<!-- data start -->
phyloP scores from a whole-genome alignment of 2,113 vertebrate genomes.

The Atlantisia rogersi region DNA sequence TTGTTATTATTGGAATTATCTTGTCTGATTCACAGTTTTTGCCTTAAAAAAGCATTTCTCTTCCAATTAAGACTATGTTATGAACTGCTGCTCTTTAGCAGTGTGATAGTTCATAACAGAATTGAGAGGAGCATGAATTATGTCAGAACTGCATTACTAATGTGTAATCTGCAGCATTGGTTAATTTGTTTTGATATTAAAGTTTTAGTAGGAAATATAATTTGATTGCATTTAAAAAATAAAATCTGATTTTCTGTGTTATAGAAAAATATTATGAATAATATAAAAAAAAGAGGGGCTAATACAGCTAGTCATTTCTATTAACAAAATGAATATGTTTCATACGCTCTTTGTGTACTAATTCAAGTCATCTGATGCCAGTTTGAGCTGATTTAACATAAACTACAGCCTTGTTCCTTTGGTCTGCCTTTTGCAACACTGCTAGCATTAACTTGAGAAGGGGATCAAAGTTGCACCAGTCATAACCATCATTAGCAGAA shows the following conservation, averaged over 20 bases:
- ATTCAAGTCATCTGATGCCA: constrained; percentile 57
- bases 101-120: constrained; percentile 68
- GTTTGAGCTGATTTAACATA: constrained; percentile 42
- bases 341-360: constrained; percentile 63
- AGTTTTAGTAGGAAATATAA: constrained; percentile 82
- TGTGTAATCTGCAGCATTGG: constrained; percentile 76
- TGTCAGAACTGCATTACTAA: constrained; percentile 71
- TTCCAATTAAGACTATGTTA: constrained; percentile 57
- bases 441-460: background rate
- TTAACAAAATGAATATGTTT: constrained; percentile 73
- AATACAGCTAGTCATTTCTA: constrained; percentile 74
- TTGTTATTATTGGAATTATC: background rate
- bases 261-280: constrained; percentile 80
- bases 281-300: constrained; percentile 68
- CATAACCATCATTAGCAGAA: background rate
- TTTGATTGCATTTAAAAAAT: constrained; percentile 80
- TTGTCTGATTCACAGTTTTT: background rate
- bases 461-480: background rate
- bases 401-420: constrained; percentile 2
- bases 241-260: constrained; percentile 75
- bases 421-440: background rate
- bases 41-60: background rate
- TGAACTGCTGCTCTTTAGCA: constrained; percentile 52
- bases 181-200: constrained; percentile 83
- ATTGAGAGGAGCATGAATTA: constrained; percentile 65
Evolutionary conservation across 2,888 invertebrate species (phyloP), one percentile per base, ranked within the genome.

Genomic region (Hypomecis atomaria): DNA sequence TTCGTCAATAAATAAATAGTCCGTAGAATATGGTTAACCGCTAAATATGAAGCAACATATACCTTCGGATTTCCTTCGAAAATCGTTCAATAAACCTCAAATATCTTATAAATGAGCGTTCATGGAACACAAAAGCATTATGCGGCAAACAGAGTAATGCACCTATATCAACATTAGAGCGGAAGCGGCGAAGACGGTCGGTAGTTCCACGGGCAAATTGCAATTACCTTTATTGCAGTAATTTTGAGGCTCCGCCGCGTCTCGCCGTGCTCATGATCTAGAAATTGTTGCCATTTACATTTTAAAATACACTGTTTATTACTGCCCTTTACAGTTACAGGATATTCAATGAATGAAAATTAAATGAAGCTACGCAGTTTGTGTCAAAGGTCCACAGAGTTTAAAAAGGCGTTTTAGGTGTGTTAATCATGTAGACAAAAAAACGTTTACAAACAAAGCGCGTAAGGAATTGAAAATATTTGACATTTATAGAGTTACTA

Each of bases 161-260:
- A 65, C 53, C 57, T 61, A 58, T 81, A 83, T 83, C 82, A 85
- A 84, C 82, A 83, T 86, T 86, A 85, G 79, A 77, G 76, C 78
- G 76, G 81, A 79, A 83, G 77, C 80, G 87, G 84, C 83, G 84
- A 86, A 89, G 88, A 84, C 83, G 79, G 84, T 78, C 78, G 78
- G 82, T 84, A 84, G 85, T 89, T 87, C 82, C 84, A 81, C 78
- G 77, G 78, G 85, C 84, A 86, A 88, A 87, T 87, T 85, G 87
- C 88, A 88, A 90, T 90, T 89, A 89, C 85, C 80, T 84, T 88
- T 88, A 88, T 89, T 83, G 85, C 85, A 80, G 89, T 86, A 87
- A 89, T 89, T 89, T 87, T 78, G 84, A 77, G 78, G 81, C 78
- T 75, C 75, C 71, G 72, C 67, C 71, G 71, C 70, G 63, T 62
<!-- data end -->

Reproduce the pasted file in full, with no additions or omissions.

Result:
phyloP scores from a whole-genome alignment of 2,113 vertebrate genomes.

The Atlantisia rogersi region DNA sequence TTGTTATTATTGGAATTATCTTGTCTGATTCACAGTTTTTGCCTTAAAAAAGCATTTCTCTTCCAATTAAGACTATGTTATGAACTGCTGCTCTTTAGCAGTGTGATAGTTCATAACAGAATTGAGAGGAGCATGAATTATGTCAGAACTGCATTACTAATGTGTAATCTGCAGCATTGGTTAATTTGTTTTGATATTAAAGTTTTAGTAGGAAATATAATTTGATTGCATTTAAAAAATAAAATCTGATTTTCTGTGTTATAGAAAAATATTATGAATAATATAAAAAAAAGAGGGGCTAATACAGCTAGTCATTTCTATTAACAAAATGAATATGTTTCATACGCTCTTTGTGTACTAATTCAAGTCATCTGATGCCAGTTTGAGCTGATTTAACATAAACTACAGCCTTGTTCCTTTGGTCTGCCTTTTGCAACACTGCTAGCATTAACTTGAGAAGGGGATCAAAGTTGCACCAGTCATAACCATCATTAGCAGAA shows the following conservation, averaged over 20 bases:
- ATTCAAGTCATCTGATGCCA: constrained; percentile 57
- bases 101-120: constrained; percentile 68
- GTTTGAGCTGATTTAACATA: constrained; percentile 42
- bases 341-360: constrained; percentile 63
- AGTTTTAGTAGGAAATATAA: constrained; percentile 82
- TGTGTAATCTGCAGCATTGG: constrained; percentile 76
- TGTCAGAACTGCATTACTAA: constrained; percentile 71
- TTCCAATTAAGACTATGTTA: constrained; percentile 57
- bases 441-460: background rate
- TTAACAAAATGAATATGTTT: constrained; percentile 73
- AATACAGCTAGTCATTTCTA: constrained; percentile 74
- TTGTTATTATTGGAATTATC: background rate
- bases 261-280: constrained; percentile 80
- bases 281-300: constrained; percentile 68
- CATAACCATCATTAGCAGAA: background rate
- TTTGATTGCATTTAAAAAAT: constrained; percentile 80
- TTGTCTGATTCACAGTTTTT: background rate
- bases 461-480: background rate
- bases 401-420: constrained; percentile 2
- bases 241-260: constrained; percentile 75
- bases 421-440: background rate
- bases 41-60: background rate
- TGAACTGCTGCTCTTTAGCA: constrained; percentile 52
- bases 181-200: constrained; percentile 83
- ATTGAGAGGAGCATGAATTA: constrained; percentile 65
Evolutionary conservation across 2,888 invertebrate species (phyloP), one percentile per base, ranked within the genome.

Genomic region (Hypomecis atomaria): DNA sequence TTCGTCAATAAATAAATAGTCCGTAGAATATGGTTAACCGCTAAATATGAAGCAACATATACCTTCGGATTTCCTTCGAAAATCGTTCAATAAACCTCAAATATCTTATAAATGAGCGTTCATGGAACACAAAAGCATTATGCGGCAAACAGAGTAATGCACCTATATCAACATTAGAGCGGAAGCGGCGAAGACGGTCGGTAGTTCCACGGGCAAATTGCAATTACCTTTATTGCAGTAATTTTGAGGCTCCGCCGCGTCTCGCCGTGCTCATGATCTAGAAATTGTTGCCATTTACATTTTAAAATACACTGTTTATTACTGCCCTTTACAGTTACAGGATATTCAATGAATGAAAATTAAATGAAGCTACGCAGTTTGTGTCAAAGGTCCACAGAGTTTAAAAAGGCGTTTTAGGTGTGTTAATCATGTAGACAAAAAAACGTTTACAAACAAAGCGCGTAAGGAATTGAAAATATTTGACATTTATAGAGTTACTA

Each of bases 161-260:
- A 65, C 53, C 57, T 61, A 58, T 81, A 83, T 83, C 82, A 85
- A 84, C 82, A 83, T 86, T 86, A 85, G 79, A 77, G 76, C 78
- G 76, G 81, A 79, A 83, G 77, C 80, G 87, G 84, C 83, G 84
- A 86, A 89, G 88, A 84, C 83, G 79, G 84, T 78, C 78, G 78
- G 82, T 84, A 84, G 85, T 89, T 87, C 82, C 84, A 81, C 78
- G 77, G 78, G 85, C 84, A 86, A 88, A 87, T 87, T 85, G 87
- C 88, A 88, A 90, T 90, T 89, A 89, C 85, C 80, T 84, T 88
- T 88, A 88, T 89, T 83, G 85, C 85, A 80, G 89, T 86, A 87
- A 89, T 89, T 89, T 87, T 78, G 84, A 77, G 78, G 81, C 78
- T 75, C 75, C 71, G 72, C 67, C 71, G 71, C 70, G 63, T 62